How to Introduce a Dog to a Baby
You’re home. You’re showered. You’re not wearing a hospital gown. And for the first time in days, you have a moment alone to peer into the bassinet and just gawk.
You’re a brand new parent, and as the world slowly begins to turn again, you’ll soon have a lifetime to second, third and fourth-guess every decision you make for their wellbeing. So while you’re busy learning how to change a diaper, allow us to resolve at least one of those concerns for you as a belated baby shower gift:
Introducing your dog to your baby.
Setting the scene
While a first impression won’t make or break your dog’s relationship with their new brother or sister, a positive initial encounter can go a ways in paving the road for a copacetic relationship.
If you can remember on your mad dash to the hospital, bring an extra blanket. Cuddle, rub and swaddle the baby in it and ask your partner, family member or friend to bring it home to your dog before you officially arrive. The canine olfactory sense has been reported as up to 100,000 times stronger than our own and serves as their primary mode of perception, so allowing them to get familiar with your baby’s scent could get them familiar faster.
Start thinking about routines, too. Dogs are creatures of habit, and would prefer to do the same thing at the same time all day, every day. That obviously won’t be possible with a new baby in the house, so plan to ease your dog into new expectations for their walk schedule, meal times and potty breaks. Pulling the wool out from under them could create confusion or anxious behavior.
When the big moment arrives, there’s three maxims to live by:
Know your dog. It’s likely you already have a pretty good idea of how they do with small humans at this point, so trust your gut and make the intros accordingly. Some dogs may be better on a leash, in a crate or simply placed in a room or situation that makes them feel comfortable.
Go slow. Don’t bombard them with a, as the confluence of smells and sounds could give your dog cause for agitation. Give your dog a chance to sniff them out for themselves, spending small amounts of time together in a comfortable common area. If your baby gets fussy, you may want to leave the room until they’re calm again to avoid creating associations off the bat.
Be patient. Some dogs warm up to babies at first sight. Others take a little time. But rest assured, almost all come to peacefully coexist in the long run. Your dog’s mood may waffle in the following days, reverting back to untrained behaviors or bad habits, but they’ll likely even out as you, your baby and your new family all find their rhythm.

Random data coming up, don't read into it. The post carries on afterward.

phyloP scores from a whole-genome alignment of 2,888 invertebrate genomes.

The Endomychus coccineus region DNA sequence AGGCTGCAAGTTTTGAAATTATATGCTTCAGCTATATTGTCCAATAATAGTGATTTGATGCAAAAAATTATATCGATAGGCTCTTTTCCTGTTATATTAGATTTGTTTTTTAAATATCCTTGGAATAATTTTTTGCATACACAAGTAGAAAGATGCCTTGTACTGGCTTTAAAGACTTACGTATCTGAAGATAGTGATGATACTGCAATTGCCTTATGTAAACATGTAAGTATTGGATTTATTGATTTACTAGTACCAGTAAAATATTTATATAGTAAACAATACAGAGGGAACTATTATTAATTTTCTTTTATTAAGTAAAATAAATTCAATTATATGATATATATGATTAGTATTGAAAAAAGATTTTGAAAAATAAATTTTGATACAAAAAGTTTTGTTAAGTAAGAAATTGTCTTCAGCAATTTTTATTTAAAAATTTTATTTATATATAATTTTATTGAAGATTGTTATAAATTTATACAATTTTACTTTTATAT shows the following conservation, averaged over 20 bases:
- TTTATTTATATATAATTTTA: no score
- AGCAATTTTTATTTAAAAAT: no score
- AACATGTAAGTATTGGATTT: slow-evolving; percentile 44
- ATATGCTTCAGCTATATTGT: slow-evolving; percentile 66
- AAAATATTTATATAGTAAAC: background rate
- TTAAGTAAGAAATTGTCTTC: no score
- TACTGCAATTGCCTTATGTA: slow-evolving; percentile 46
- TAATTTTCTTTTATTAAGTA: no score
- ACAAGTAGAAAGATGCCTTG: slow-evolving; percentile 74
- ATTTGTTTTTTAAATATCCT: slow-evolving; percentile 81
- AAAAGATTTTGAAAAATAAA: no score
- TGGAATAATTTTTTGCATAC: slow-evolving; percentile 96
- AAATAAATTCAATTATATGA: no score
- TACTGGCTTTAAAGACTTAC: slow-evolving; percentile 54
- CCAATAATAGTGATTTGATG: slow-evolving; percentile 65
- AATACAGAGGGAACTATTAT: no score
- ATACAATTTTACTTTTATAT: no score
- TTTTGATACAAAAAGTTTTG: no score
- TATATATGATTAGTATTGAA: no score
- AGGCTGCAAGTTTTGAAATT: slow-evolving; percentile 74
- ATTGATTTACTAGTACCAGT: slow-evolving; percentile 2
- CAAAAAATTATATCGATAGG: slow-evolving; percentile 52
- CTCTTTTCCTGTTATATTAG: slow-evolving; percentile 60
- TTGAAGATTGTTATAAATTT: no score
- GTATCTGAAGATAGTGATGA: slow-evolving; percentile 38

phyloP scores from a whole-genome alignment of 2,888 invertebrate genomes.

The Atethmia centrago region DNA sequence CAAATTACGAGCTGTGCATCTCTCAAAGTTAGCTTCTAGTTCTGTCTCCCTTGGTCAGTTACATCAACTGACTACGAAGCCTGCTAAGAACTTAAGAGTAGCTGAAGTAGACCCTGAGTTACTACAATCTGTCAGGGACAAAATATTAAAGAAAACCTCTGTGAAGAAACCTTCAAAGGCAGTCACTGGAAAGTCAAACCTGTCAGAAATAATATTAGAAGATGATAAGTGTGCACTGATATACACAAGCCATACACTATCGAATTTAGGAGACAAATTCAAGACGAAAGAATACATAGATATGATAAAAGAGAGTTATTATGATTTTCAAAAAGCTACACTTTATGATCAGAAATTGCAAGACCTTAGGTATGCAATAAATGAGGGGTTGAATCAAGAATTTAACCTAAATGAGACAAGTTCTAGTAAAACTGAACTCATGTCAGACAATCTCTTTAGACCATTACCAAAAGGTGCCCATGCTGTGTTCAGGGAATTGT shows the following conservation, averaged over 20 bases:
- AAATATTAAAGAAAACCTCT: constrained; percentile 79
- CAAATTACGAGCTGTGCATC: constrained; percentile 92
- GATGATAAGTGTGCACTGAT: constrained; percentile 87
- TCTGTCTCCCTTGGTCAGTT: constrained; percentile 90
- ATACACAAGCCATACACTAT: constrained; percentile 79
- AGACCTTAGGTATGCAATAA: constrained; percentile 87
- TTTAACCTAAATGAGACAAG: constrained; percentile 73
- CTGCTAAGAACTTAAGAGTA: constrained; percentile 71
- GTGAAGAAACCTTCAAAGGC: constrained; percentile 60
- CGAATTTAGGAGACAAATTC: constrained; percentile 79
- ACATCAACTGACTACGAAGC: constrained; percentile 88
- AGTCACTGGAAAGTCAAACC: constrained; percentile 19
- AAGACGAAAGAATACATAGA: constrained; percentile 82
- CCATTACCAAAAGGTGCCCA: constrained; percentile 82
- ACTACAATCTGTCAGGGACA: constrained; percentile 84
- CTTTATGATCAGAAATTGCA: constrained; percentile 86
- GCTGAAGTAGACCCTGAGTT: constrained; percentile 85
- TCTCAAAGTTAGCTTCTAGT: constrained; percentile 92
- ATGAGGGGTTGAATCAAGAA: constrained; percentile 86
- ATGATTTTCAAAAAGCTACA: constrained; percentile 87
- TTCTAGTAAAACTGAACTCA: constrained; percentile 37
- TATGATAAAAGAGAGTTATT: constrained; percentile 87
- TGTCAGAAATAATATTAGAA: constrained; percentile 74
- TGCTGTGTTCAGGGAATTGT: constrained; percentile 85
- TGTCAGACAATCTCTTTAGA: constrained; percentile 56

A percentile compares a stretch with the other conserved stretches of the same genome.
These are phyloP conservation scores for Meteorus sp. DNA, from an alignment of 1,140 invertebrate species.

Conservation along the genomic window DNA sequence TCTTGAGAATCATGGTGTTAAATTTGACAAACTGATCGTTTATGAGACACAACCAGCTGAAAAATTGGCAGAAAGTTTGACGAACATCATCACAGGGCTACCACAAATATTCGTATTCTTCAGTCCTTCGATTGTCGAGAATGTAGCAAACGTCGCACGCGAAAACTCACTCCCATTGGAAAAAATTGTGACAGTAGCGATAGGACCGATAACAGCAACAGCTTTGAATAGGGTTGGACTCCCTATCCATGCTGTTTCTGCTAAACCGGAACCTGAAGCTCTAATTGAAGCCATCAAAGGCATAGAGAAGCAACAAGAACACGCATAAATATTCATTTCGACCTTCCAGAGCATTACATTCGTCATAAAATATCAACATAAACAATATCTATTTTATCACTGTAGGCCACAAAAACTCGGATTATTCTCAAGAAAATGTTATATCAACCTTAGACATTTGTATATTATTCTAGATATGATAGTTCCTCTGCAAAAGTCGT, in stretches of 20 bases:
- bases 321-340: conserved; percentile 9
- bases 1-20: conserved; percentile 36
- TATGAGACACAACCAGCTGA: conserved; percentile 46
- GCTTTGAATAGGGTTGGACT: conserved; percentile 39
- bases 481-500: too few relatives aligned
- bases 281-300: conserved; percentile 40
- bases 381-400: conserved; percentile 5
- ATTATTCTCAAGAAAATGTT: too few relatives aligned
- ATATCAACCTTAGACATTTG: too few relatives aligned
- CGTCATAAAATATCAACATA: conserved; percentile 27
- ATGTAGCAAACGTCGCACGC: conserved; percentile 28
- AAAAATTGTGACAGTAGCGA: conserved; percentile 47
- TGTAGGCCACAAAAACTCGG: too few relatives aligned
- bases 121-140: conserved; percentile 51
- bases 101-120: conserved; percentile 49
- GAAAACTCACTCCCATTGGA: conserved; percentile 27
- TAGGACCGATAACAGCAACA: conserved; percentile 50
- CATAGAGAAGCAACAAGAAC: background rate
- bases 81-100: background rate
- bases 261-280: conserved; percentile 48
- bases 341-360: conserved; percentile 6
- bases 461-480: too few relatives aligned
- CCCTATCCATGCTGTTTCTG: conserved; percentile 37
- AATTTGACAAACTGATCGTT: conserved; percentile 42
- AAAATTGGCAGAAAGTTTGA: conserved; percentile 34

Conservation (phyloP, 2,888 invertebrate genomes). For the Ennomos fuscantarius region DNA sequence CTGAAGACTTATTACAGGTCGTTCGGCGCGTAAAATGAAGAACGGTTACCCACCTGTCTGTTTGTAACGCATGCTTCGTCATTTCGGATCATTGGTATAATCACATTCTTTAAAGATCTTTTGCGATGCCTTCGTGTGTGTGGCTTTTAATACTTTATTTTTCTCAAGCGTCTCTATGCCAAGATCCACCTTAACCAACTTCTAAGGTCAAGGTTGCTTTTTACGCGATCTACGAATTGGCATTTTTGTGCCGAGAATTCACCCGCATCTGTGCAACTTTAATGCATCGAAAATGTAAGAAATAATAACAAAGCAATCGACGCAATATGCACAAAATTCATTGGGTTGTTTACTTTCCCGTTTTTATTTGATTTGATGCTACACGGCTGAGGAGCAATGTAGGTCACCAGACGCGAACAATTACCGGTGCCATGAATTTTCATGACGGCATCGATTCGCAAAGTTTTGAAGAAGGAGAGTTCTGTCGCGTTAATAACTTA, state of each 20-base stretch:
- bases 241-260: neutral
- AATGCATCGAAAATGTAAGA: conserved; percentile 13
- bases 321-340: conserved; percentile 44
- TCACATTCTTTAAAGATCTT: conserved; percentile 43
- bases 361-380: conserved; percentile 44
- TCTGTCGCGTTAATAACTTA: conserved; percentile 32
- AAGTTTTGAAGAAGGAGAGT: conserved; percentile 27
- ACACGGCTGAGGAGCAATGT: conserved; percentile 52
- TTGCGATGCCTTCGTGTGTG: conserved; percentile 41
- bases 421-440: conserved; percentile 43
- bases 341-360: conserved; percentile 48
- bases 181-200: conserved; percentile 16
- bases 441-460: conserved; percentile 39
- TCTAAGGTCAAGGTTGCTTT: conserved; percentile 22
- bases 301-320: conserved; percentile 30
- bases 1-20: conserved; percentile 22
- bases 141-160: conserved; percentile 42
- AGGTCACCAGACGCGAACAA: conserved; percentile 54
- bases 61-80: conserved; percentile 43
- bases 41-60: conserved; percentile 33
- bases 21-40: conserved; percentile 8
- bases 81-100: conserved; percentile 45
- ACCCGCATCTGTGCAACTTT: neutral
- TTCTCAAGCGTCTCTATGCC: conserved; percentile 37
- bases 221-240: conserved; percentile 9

Dog and baby safety
Dogs and babies have more in common that you might imagine, with most dogs clocking in at the intelligence level of a two-year-old human. Their shared interests — eating, defecating, exploring and gobbling up your attention — all come with certain occupational hazards you’ll want to keep somewhere near the top of your mind.
- It’s easy for a dog to misinterpret a baby toy for a dog toy. The shakes, squeaks and bright, contrasting colors can be very attractive to a dog craving some playtime, so it’s important for you to define who owns want. Don’t let anyone put anything in their mouths that shouldn’t be there.
- You probably know by now that dogs aren’t always the cleanest animals. Their mouths alone carry loads of bacteria that your baby’s still-strengthening immune system may not be ready to tackle. For at least the newborn phase, we’d advise against letting your dog lick your baby.
- Resource guarding is a tricky habit to break, and can even carry over to new humans gobbling up your household vittles. If your dog is having trouble sharing the wealth, see if you can break the habit before your baby switches to solids. It’ll make for much quieter mealtimes in the near future.
Speaking of the future
Watching your child and your dog grow together can be one of parenthood’s most rewarding experiences, and every stage of their lives may require some course-correcting to make sure everyone’s happy and healthy. Or, as it’s more commonly known, parenting.
Stay in tune with the way your dog and your child are interacting as the years pass along. When they’re old enough, allowing your child to take your dog on a walk, feed them their dinner or put them to bed can be invaluable bonding experiences.
Remember, dogs have feelings too
You’re at the first step of a journey of a thousand miles, and while you’ll need to keep your eyes on the footpath the entire way, it’s important to remember to look down once in a while and check in with your trusty companion.
Dogs are complex creatures capable of evolved emotions, sadness included. Some studies even show evidence of depressive episodes, particularly during severe shifts in routine. While even obsessive pet people like us can admit your baby always comes first, your dog shouldn’t be far behind in the pecking order.
Be generous with your love, attention and coochie-coochie-coos. You can never overdo it.